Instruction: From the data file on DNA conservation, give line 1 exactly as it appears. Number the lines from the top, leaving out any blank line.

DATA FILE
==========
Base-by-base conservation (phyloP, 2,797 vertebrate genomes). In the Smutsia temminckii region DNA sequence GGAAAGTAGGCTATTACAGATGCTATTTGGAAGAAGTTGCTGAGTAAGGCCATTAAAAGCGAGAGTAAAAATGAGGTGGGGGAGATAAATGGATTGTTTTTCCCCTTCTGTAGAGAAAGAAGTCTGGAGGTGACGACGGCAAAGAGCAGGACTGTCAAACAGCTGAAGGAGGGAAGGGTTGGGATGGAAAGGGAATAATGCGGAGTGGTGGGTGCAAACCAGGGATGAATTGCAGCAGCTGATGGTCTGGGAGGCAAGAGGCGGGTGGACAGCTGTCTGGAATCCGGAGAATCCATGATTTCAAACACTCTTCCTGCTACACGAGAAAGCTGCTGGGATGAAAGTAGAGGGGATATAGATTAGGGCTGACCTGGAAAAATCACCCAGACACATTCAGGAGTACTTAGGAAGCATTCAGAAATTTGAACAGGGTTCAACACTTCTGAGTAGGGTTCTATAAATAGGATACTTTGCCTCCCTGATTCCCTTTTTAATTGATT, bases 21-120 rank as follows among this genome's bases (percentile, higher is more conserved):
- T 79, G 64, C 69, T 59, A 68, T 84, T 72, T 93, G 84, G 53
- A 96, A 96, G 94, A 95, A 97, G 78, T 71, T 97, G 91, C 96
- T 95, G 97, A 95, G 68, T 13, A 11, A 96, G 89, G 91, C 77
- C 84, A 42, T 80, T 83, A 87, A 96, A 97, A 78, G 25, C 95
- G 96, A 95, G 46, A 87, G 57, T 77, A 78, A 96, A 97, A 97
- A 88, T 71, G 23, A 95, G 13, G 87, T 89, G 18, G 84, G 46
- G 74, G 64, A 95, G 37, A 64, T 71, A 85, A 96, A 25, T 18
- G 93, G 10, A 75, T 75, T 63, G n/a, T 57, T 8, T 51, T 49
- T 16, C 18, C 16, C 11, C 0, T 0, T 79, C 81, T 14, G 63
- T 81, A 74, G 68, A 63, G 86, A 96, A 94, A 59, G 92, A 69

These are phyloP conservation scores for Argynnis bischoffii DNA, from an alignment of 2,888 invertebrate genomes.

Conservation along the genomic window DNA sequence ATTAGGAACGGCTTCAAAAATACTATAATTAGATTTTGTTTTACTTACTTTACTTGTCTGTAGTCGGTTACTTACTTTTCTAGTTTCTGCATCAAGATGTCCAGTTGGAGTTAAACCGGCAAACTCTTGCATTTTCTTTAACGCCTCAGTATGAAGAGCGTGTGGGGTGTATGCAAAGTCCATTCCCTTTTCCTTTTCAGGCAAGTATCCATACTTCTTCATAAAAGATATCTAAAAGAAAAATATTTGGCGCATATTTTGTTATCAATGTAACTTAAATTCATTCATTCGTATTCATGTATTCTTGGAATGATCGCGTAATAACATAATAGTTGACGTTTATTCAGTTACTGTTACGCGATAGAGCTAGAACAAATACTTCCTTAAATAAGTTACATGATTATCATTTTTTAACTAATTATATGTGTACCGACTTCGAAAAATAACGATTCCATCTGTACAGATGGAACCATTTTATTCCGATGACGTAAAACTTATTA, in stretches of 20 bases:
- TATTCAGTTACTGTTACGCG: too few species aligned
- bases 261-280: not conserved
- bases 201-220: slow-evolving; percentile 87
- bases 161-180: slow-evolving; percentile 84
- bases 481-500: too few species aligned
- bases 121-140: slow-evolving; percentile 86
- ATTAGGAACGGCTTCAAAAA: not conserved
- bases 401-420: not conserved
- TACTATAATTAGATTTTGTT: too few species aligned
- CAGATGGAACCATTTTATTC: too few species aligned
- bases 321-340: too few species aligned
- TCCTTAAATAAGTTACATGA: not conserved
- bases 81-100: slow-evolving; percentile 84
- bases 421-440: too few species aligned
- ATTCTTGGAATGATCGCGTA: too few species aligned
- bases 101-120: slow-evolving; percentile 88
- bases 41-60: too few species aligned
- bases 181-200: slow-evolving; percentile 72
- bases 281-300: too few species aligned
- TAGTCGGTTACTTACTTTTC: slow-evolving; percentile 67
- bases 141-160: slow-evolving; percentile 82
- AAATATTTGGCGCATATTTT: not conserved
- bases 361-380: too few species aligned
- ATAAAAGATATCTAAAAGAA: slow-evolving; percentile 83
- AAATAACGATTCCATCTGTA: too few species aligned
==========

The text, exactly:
Base-by-base conservation (phyloP, 2,797 vertebrate genomes). In the Smutsia temminckii region DNA sequence GGAAAGTAGGCTATTACAGATGCTATTTGGAAGAAGTTGCTGAGTAAGGCCATTAAAAGCGAGAGTAAAAATGAGGTGGGGGAGATAAATGGATTGTTTTTCCCCTTCTGTAGAGAAAGAAGTCTGGAGGTGACGACGGCAAAGAGCAGGACTGTCAAACAGCTGAAGGAGGGAAGGGTTGGGATGGAAAGGGAATAATGCGGAGTGGTGGGTGCAAACCAGGGATGAATTGCAGCAGCTGATGGTCTGGGAGGCAAGAGGCGGGTGGACAGCTGTCTGGAATCCGGAGAATCCATGATTTCAAACACTCTTCCTGCTACACGAGAAAGCTGCTGGGATGAAAGTAGAGGGGATATAGATTAGGGCTGACCTGGAAAAATCACCCAGACACATTCAGGAGTACTTAGGAAGCATTCAGAAATTTGAACAGGGTTCAACACTTCTGAGTAGGGTTCTATAAATAGGATACTTTGCCTCCCTGATTCCCTTTTTAATTGATT, bases 21-120 rank as follows among this genome's bases (percentile, higher is more conserved):